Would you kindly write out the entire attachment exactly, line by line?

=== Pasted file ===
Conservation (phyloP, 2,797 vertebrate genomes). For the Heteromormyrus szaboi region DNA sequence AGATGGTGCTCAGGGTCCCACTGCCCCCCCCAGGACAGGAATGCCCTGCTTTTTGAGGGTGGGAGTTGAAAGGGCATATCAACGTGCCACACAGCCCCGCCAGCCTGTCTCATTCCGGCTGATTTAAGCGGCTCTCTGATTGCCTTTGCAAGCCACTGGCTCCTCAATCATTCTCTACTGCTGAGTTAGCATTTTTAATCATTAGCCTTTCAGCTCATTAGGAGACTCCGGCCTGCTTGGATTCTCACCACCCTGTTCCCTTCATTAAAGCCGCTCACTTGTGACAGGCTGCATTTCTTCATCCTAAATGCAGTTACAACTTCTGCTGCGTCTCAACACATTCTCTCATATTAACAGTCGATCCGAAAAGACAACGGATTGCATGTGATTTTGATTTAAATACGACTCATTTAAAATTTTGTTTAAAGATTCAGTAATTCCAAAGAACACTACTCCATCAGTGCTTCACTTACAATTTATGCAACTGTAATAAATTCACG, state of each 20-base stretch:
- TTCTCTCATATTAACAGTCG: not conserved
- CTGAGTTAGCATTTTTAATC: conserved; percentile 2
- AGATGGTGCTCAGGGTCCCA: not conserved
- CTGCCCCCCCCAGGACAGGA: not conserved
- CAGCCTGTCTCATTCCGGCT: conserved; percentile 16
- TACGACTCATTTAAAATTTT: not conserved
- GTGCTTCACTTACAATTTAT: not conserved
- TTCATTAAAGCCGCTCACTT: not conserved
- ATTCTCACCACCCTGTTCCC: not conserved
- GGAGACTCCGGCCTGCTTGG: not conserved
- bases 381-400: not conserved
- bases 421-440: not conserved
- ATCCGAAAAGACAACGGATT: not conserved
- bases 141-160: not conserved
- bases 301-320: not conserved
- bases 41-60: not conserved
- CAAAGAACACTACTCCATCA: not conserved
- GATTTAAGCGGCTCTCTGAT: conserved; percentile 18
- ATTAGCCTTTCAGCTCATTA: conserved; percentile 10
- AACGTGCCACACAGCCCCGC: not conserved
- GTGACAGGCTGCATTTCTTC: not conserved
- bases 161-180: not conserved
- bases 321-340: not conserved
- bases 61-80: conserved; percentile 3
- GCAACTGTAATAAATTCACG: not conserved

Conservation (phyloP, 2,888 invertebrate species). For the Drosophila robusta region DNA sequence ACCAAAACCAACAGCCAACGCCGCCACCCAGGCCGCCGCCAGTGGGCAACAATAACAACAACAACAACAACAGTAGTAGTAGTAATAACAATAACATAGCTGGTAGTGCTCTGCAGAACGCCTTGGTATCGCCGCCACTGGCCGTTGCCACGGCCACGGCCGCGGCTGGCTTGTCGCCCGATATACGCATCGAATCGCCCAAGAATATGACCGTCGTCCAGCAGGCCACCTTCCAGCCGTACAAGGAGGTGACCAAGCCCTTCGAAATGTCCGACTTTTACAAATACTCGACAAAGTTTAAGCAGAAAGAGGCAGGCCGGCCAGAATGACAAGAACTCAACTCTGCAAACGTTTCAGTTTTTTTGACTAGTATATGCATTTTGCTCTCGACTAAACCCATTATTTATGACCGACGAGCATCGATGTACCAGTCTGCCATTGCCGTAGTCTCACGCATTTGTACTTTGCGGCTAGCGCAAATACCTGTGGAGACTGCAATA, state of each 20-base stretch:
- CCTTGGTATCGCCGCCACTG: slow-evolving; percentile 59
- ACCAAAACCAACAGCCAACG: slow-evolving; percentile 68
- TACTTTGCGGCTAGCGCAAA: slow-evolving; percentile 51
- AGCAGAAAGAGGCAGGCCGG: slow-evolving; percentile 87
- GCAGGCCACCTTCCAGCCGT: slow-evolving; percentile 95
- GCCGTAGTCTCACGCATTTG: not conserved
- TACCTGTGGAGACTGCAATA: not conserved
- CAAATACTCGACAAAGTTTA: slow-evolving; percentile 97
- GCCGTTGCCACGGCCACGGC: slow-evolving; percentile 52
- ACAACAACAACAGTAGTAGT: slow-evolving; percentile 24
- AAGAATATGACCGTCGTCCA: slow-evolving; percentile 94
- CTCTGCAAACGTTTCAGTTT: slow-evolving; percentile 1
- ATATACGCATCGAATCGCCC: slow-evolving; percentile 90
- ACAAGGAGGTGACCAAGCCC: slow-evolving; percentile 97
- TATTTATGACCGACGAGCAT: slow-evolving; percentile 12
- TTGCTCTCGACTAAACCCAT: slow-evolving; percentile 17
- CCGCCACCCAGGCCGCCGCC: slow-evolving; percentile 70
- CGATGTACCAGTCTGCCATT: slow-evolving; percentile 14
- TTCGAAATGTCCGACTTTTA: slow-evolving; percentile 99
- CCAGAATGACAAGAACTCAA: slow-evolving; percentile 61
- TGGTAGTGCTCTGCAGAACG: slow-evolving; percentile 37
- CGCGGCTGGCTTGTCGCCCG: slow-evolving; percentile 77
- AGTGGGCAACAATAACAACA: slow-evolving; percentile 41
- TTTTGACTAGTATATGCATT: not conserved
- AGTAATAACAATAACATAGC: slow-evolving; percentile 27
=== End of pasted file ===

Conservation (phyloP, 2,797 vertebrate genomes). For the Heteromormyrus szaboi region DNA sequence AGATGGTGCTCAGGGTCCCACTGCCCCCCCCAGGACAGGAATGCCCTGCTTTTTGAGGGTGGGAGTTGAAAGGGCATATCAACGTGCCACACAGCCCCGCCAGCCTGTCTCATTCCGGCTGATTTAAGCGGCTCTCTGATTGCCTTTGCAAGCCACTGGCTCCTCAATCATTCTCTACTGCTGAGTTAGCATTTTTAATCATTAGCCTTTCAGCTCATTAGGAGACTCCGGCCTGCTTGGATTCTCACCACCCTGTTCCCTTCATTAAAGCCGCTCACTTGTGACAGGCTGCATTTCTTCATCCTAAATGCAGTTACAACTTCTGCTGCGTCTCAACACATTCTCTCATATTAACAGTCGATCCGAAAAGACAACGGATTGCATGTGATTTTGATTTAAATACGACTCATTTAAAATTTTGTTTAAAGATTCAGTAATTCCAAAGAACACTACTCCATCAGTGCTTCACTTACAATTTATGCAACTGTAATAAATTCACG, state of each 20-base stretch:
- TTCTCTCATATTAACAGTCG: not conserved
- CTGAGTTAGCATTTTTAATC: conserved; percentile 2
- AGATGGTGCTCAGGGTCCCA: not conserved
- CTGCCCCCCCCAGGACAGGA: not conserved
- CAGCCTGTCTCATTCCGGCT: conserved; percentile 16
- TACGACTCATTTAAAATTTT: not conserved
- GTGCTTCACTTACAATTTAT: not conserved
- TTCATTAAAGCCGCTCACTT: not conserved
- ATTCTCACCACCCTGTTCCC: not conserved
- GGAGACTCCGGCCTGCTTGG: not conserved
- bases 381-400: not conserved
- bases 421-440: not conserved
- ATCCGAAAAGACAACGGATT: not conserved
- bases 141-160: not conserved
- bases 301-320: not conserved
- bases 41-60: not conserved
- CAAAGAACACTACTCCATCA: not conserved
- GATTTAAGCGGCTCTCTGAT: conserved; percentile 18
- ATTAGCCTTTCAGCTCATTA: conserved; percentile 10
- AACGTGCCACACAGCCCCGC: not conserved
- GTGACAGGCTGCATTTCTTC: not conserved
- bases 161-180: not conserved
- bases 321-340: not conserved
- bases 61-80: conserved; percentile 3
- GCAACTGTAATAAATTCACG: not conserved

Conservation (phyloP, 2,888 invertebrate species). For the Drosophila robusta region DNA sequence ACCAAAACCAACAGCCAACGCCGCCACCCAGGCCGCCGCCAGTGGGCAACAATAACAACAACAACAACAACAGTAGTAGTAGTAATAACAATAACATAGCTGGTAGTGCTCTGCAGAACGCCTTGGTATCGCCGCCACTGGCCGTTGCCACGGCCACGGCCGCGGCTGGCTTGTCGCCCGATATACGCATCGAATCGCCCAAGAATATGACCGTCGTCCAGCAGGCCACCTTCCAGCCGTACAAGGAGGTGACCAAGCCCTTCGAAATGTCCGACTTTTACAAATACTCGACAAAGTTTAAGCAGAAAGAGGCAGGCCGGCCAGAATGACAAGAACTCAACTCTGCAAACGTTTCAGTTTTTTTGACTAGTATATGCATTTTGCTCTCGACTAAACCCATTATTTATGACCGACGAGCATCGATGTACCAGTCTGCCATTGCCGTAGTCTCACGCATTTGTACTTTGCGGCTAGCGCAAATACCTGTGGAGACTGCAATA, state of each 20-base stretch:
- CCTTGGTATCGCCGCCACTG: slow-evolving; percentile 59
- ACCAAAACCAACAGCCAACG: slow-evolving; percentile 68
- TACTTTGCGGCTAGCGCAAA: slow-evolving; percentile 51
- AGCAGAAAGAGGCAGGCCGG: slow-evolving; percentile 87
- GCAGGCCACCTTCCAGCCGT: slow-evolving; percentile 95
- GCCGTAGTCTCACGCATTTG: not conserved
- TACCTGTGGAGACTGCAATA: not conserved
- CAAATACTCGACAAAGTTTA: slow-evolving; percentile 97
- GCCGTTGCCACGGCCACGGC: slow-evolving; percentile 52
- ACAACAACAACAGTAGTAGT: slow-evolving; percentile 24
- AAGAATATGACCGTCGTCCA: slow-evolving; percentile 94
- CTCTGCAAACGTTTCAGTTT: slow-evolving; percentile 1
- ATATACGCATCGAATCGCCC: slow-evolving; percentile 90
- ACAAGGAGGTGACCAAGCCC: slow-evolving; percentile 97
- TATTTATGACCGACGAGCAT: slow-evolving; percentile 12
- TTGCTCTCGACTAAACCCAT: slow-evolving; percentile 17
- CCGCCACCCAGGCCGCCGCC: slow-evolving; percentile 70
- CGATGTACCAGTCTGCCATT: slow-evolving; percentile 14
- TTCGAAATGTCCGACTTTTA: slow-evolving; percentile 99
- CCAGAATGACAAGAACTCAA: slow-evolving; percentile 61
- TGGTAGTGCTCTGCAGAACG: slow-evolving; percentile 37
- CGCGGCTGGCTTGTCGCCCG: slow-evolving; percentile 77
- AGTGGGCAACAATAACAACA: slow-evolving; percentile 41
- TTTTGACTAGTATATGCATT: not conserved
- AGTAATAACAATAACATAGC: slow-evolving; percentile 27